The stories Rajamouli likes to tell are inspired by his screenwriter father – who wrote nine of his 12 films – and the wildly popular Indian comic book Amar Chitra Katha (Illustrated Immortal Story), which he grew up reading.
Created in the late 60’s and 70’s, these comics told moralistic, mythological and inspirational stories about Indian gods, gurus, kings and queens. Mainly drawn from the two Hindu epics – Mahabharata and Ramayana – men fought honorable battles while pious, voluptuous women in tiny blouses suffered humiliation. Evil was often depicted as bearded, mercenary, and Mughal.
But for Rajamouli this was a world where, “When the hero is walking, the ground opens up and the sky bursts into flames.” This “grand scheme of things,” he says, fired his imagination. “And when I started telling stories, I didn’t want them to be different.”
RRR features several elaborate battle scenes and a 4.5-minute animated music and dance sequence filmed in front of Mariinskyi Palace, the official residence of Ukrainian President Volodymyr Zelenskyy, with about three-quarters of the film consisting of visual effects.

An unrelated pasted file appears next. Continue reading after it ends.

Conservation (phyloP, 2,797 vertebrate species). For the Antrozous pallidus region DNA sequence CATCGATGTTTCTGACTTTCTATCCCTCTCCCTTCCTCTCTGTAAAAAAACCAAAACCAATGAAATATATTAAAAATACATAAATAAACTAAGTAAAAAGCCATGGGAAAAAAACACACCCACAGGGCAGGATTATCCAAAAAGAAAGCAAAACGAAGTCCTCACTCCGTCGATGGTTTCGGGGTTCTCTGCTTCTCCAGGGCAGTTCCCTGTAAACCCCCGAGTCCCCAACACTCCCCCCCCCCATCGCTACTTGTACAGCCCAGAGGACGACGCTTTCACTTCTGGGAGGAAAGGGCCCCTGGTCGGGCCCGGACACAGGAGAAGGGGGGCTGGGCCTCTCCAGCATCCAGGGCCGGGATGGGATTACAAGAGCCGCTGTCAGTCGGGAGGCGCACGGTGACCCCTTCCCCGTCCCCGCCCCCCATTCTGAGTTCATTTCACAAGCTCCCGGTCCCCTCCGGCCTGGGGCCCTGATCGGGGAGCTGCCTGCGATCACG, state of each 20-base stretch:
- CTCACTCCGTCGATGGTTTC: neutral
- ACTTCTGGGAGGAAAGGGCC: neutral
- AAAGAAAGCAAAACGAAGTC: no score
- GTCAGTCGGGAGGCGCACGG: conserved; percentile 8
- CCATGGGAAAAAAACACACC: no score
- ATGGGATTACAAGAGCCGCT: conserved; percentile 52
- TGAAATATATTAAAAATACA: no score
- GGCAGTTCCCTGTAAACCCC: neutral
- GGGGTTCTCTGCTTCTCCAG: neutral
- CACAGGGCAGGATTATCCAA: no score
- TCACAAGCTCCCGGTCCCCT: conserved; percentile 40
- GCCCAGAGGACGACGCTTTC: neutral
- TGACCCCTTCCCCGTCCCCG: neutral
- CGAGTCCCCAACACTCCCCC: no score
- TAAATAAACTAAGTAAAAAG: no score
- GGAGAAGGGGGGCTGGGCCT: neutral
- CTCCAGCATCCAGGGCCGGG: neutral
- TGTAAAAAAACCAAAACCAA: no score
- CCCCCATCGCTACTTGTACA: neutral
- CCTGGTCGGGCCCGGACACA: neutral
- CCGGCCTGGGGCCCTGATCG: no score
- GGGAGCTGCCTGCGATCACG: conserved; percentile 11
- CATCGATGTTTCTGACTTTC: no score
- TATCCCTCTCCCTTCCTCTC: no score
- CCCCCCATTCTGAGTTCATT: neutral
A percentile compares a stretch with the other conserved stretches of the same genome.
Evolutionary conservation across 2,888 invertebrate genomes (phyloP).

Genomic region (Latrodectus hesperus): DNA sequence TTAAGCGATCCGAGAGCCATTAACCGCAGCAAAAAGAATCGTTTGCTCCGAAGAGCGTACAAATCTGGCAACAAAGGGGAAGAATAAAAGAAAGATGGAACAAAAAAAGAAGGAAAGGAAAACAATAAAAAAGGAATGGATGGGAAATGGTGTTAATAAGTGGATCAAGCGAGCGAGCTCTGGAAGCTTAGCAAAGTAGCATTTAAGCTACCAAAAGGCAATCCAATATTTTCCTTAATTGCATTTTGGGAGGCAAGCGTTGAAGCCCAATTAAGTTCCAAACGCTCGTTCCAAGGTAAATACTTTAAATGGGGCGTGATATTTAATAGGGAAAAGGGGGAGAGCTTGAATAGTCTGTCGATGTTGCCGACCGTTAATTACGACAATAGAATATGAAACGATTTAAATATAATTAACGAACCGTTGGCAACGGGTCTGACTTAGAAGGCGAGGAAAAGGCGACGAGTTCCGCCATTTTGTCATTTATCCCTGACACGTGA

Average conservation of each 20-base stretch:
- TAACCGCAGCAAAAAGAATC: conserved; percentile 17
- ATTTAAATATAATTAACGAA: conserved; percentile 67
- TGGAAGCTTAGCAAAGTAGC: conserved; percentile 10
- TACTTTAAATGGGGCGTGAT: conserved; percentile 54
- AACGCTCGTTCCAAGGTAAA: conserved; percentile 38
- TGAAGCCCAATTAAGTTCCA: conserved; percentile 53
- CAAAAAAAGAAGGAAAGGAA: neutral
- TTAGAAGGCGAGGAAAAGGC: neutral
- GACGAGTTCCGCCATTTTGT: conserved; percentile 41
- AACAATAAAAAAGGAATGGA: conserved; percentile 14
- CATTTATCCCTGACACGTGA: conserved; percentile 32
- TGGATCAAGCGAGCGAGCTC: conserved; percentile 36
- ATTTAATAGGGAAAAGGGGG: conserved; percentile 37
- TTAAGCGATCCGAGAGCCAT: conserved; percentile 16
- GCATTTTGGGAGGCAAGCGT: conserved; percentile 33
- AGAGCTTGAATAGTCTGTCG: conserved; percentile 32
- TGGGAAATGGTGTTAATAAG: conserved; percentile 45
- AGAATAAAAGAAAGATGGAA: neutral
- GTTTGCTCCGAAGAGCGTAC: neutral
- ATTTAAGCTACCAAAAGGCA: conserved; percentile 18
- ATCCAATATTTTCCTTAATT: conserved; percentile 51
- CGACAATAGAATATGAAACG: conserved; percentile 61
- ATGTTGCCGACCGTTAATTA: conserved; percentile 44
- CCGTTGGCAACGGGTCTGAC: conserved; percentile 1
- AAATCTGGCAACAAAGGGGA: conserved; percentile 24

Bhatt, one of Bollywood’s leading actresses, is the film’s female lead. Her presence is fleeting and some critics have said her role feels like an afterthought in a high-octane bromance about two patriotic men driven by love, honor and revenge.
Rajamouli has also faced criticism that the patriotism in his films often borders on jingoism, and that his films are male-centric, even sexist.
Rajamouli rejects both claims, saying that his focus when writing and directing a film is to tell a story and convey his emotions, not on the genre.
“At RRR, I didn’t talk about patriotism. I talked about friendship. And if someone [says] It’s an over-the-top patriotic movie, I can only smile.”